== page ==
I smiled to myself in the backseat of the car as we rolled through the darkness down the sloping path that winds through the hills from Bethlehem to Ben Gurion International Airport in Tel Aviv. I could barely make out the shapes of the trees that lined the road just outside of Jerusalem, but I had traveled this route so many times, day and night, that I knew they were there.
Our inaugural three-week session of the Jerusalem Institute of Multicultural Studies had just come to a close. We had already seen the last of our students off the night before despite flight delays due to a snowstorm affecting the New York/Philadelphia area. It seemed that regardless of the destination country, almost everyone had been impacted. And now there was just a handful of us on our way to the airport—mostly staff. I found myself marveling at what the Lord had just done and the path that had led there. It was nothing short of a miracle.
We had spent three incredible weeks in the Holy Land with students and staff from six countries, of all ages and backgrounds, leading them through an intensive hands-on study program. In class, our university-level instructors and guest lecturers had taught sessions on Middle Eastern biblical culture, history, and geography in addition to taking an in-depth look at the Israeli-Palestinian conflict in both a historical and modern context. We had even spent time learning basic conversational Arabic and simple Hebrew greetings so that our students could practice with the locals.
From our home base in Bethlehem, we had hit the road virtually every day after classroom time to “experience” the biblical and historical sites we had just learned about. Our travels took us down to Hebron and all the way up to the Galilee (and to everything in between). Though I have been there many times, I always see new things through the eyes of first-time visitors who are standing in awe as the Bible comes to life for them. It’s one of my favorite parts of leading teams through the Holy Land.
It all had unfolded just as planned, and it was evident that everyone had embraced and enjoyed the new adventure that each day promised. To the students, the most impactful part by far was visiting the homes of the precious people who live in the Land—talking, laughing, and crying together . . . sharing stories . . . and ultimately finding common ground despite their apparent differences. These were largely relationships that I and others had cultivated over the years. They were people I had come to love and to have others be able to spend time with these dear friends was priceless.
I could see walls coming down all around us. Preconceptions, stereotypes, and biases shattered over a cup of tea or an impossibly strong cup of coffee. Each time we visited locals—Arab Christians, Jews, Muslims, Messianic Jews, and Christians living in the Land—there was always excited conversation that went late into the night.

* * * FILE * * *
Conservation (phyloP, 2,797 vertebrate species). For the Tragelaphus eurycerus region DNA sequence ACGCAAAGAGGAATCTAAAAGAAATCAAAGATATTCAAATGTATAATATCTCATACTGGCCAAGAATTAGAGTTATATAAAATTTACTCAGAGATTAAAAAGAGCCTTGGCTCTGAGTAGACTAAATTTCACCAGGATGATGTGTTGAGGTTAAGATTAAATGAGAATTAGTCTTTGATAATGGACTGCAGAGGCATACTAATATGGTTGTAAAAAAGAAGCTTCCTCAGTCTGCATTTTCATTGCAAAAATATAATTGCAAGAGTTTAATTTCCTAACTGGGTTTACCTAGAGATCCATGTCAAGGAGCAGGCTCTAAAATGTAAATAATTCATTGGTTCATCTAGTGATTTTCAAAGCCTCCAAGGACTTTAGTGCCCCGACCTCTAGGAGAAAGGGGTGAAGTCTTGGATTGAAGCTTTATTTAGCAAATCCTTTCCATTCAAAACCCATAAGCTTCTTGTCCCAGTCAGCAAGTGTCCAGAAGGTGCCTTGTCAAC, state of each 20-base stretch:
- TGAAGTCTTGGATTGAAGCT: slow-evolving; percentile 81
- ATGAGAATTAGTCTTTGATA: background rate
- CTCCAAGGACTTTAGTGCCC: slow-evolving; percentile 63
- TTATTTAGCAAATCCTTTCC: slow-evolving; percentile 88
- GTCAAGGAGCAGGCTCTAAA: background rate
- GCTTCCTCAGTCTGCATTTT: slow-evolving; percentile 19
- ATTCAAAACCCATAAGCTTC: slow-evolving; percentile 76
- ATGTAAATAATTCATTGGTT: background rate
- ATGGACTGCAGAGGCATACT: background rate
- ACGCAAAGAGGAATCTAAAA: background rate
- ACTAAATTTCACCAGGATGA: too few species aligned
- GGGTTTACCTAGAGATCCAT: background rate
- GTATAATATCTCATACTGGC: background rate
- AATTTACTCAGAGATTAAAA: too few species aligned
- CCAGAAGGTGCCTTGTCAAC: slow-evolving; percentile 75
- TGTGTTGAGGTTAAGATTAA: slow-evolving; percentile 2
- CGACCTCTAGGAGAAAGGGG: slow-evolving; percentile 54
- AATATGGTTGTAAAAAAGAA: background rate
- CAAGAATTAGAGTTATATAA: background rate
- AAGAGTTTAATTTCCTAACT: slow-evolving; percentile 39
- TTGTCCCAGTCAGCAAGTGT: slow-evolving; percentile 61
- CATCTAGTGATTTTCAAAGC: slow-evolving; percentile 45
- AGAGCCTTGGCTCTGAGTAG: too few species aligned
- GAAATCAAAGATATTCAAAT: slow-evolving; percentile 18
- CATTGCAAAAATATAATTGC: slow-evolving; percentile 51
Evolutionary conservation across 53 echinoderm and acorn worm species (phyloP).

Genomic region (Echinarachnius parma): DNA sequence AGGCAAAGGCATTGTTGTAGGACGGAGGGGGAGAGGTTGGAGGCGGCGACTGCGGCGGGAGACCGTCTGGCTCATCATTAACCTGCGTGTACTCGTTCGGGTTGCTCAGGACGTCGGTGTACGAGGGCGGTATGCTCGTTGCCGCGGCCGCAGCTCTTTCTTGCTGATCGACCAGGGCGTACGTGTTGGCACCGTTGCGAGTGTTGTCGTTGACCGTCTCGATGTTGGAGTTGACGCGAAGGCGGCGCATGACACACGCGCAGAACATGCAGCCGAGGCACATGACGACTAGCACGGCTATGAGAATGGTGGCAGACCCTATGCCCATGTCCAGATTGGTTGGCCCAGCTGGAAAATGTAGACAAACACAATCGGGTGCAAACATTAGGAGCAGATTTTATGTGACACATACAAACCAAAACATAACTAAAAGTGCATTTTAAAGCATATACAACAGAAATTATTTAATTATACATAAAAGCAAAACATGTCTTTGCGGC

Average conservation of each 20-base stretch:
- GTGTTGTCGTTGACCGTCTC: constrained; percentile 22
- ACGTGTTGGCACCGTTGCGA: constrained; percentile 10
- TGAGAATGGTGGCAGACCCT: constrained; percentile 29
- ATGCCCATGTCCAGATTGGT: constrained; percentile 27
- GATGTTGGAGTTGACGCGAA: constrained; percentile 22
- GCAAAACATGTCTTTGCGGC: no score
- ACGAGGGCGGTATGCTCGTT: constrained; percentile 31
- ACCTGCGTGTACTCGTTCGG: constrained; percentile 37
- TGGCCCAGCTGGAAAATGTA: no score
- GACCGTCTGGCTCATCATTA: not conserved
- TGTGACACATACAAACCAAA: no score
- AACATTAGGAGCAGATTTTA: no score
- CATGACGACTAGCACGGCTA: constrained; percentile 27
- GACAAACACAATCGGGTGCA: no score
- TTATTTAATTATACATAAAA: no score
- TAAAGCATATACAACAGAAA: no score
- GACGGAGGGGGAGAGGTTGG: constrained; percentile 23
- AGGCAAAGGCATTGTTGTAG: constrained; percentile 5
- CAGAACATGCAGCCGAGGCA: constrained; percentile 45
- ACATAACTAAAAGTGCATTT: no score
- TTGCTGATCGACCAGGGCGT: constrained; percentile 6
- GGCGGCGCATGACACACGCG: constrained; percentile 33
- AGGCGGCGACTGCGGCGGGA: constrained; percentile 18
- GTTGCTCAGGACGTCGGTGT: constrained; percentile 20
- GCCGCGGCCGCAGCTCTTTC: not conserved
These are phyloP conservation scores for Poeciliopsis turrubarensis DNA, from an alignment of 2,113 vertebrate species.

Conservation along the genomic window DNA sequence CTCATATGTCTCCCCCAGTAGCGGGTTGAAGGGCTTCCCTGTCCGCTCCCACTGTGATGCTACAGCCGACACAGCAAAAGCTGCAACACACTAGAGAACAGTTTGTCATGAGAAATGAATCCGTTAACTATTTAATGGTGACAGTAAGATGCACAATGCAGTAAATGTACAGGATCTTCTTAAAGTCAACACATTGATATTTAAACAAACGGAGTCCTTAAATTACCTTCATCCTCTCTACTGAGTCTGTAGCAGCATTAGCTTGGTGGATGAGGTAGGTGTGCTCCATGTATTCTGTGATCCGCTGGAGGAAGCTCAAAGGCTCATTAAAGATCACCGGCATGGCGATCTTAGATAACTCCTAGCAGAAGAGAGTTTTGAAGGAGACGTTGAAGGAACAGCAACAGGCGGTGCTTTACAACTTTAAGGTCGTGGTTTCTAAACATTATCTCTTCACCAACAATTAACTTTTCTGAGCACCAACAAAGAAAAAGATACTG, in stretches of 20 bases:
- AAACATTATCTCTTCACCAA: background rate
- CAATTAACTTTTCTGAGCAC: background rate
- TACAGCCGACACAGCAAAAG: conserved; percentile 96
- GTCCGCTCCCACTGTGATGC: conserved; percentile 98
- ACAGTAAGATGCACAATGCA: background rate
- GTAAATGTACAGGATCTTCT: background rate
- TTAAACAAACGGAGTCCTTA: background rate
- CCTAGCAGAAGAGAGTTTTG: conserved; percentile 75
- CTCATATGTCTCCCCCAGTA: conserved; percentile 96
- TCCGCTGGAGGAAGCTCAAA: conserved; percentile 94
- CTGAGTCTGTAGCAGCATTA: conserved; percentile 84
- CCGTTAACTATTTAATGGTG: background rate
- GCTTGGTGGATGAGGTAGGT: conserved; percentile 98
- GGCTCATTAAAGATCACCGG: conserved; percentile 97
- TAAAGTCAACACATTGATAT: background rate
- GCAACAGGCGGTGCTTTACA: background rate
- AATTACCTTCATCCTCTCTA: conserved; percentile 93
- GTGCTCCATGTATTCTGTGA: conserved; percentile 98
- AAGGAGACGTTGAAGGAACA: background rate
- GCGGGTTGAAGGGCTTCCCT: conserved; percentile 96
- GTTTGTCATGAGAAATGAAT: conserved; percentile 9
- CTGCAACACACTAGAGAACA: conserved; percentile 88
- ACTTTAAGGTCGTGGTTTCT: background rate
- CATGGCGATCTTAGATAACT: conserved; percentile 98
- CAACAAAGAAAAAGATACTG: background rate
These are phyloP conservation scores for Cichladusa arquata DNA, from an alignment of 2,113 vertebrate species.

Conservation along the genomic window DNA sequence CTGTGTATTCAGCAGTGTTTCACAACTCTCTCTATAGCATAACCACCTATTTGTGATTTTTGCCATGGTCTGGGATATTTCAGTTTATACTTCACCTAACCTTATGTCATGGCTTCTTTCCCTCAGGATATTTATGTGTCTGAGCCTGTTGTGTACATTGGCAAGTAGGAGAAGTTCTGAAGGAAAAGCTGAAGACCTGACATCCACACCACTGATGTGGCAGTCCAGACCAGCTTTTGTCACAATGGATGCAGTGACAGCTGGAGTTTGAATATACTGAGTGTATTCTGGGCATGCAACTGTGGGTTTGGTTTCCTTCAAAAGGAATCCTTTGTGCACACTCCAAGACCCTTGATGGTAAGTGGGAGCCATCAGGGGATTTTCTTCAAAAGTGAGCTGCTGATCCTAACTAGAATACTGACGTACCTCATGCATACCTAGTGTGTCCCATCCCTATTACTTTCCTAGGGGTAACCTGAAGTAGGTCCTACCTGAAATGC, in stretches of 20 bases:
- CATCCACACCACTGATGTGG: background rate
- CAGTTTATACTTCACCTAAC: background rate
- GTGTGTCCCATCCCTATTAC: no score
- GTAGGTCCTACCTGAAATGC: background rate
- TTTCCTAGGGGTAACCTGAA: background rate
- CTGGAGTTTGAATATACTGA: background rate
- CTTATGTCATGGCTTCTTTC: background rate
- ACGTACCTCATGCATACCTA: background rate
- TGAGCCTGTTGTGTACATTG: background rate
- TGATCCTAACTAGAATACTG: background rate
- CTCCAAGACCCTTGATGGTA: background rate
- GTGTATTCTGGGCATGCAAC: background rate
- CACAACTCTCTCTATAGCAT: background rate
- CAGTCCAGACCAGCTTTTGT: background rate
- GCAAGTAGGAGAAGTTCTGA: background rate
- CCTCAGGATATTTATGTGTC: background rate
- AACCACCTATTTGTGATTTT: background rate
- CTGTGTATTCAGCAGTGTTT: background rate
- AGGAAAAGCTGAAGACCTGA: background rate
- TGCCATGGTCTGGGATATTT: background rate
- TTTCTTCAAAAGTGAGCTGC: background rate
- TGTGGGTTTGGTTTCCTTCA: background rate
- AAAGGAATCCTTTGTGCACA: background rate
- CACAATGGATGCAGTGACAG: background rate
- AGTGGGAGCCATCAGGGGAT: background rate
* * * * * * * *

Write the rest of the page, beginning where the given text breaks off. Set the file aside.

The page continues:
“I didn’t even know there were Arab Christians living in the West Bank!” more than one student had exclaimed. “They treated us like family . . . I thought they hated Christians!” another proclaimed with wonder after an incredible lunch at a Muslim home near Beit Jala.
But I also began to see the same kind of cultural exchange happening among our international students after just a short time! THIS, I thought, is what it’s all about. As the students returned to their home countries, profoundly changed by the work the Lord had done in their hearts, I knew they would share their stories and cast the vision into their spheres of influence. THIS, I thought, can change the world!
Today, in addition to the Jerusalem Institute of Multicultural Studies, the ministry reach of The Father’s House International extends to Zimbabwe, Ukraine, Guatemala, India, and of course, Bethlehem. The story that follows is the prophetic journey that got us there, focusing on the”37 Chairs,” which I fervently believe birthed our very foundation in a small, forgotten basement chapel in Jerusalem through the prayers of 37 precious souls who filled each of its chairs during those God-ordained days.
With that said, I dedicate this book to each one of them:
Jo Anna Watson
Then Jesus came to them and said, "All authority in heaven and on earth has been given to me. Therefore go and make disciples of all nations, baptizing them inthe name of the Father and of the Son and of the Holy Spirit, and teaching them to obey everything I have commanded you. And surely I am with you always, to the very end of the age."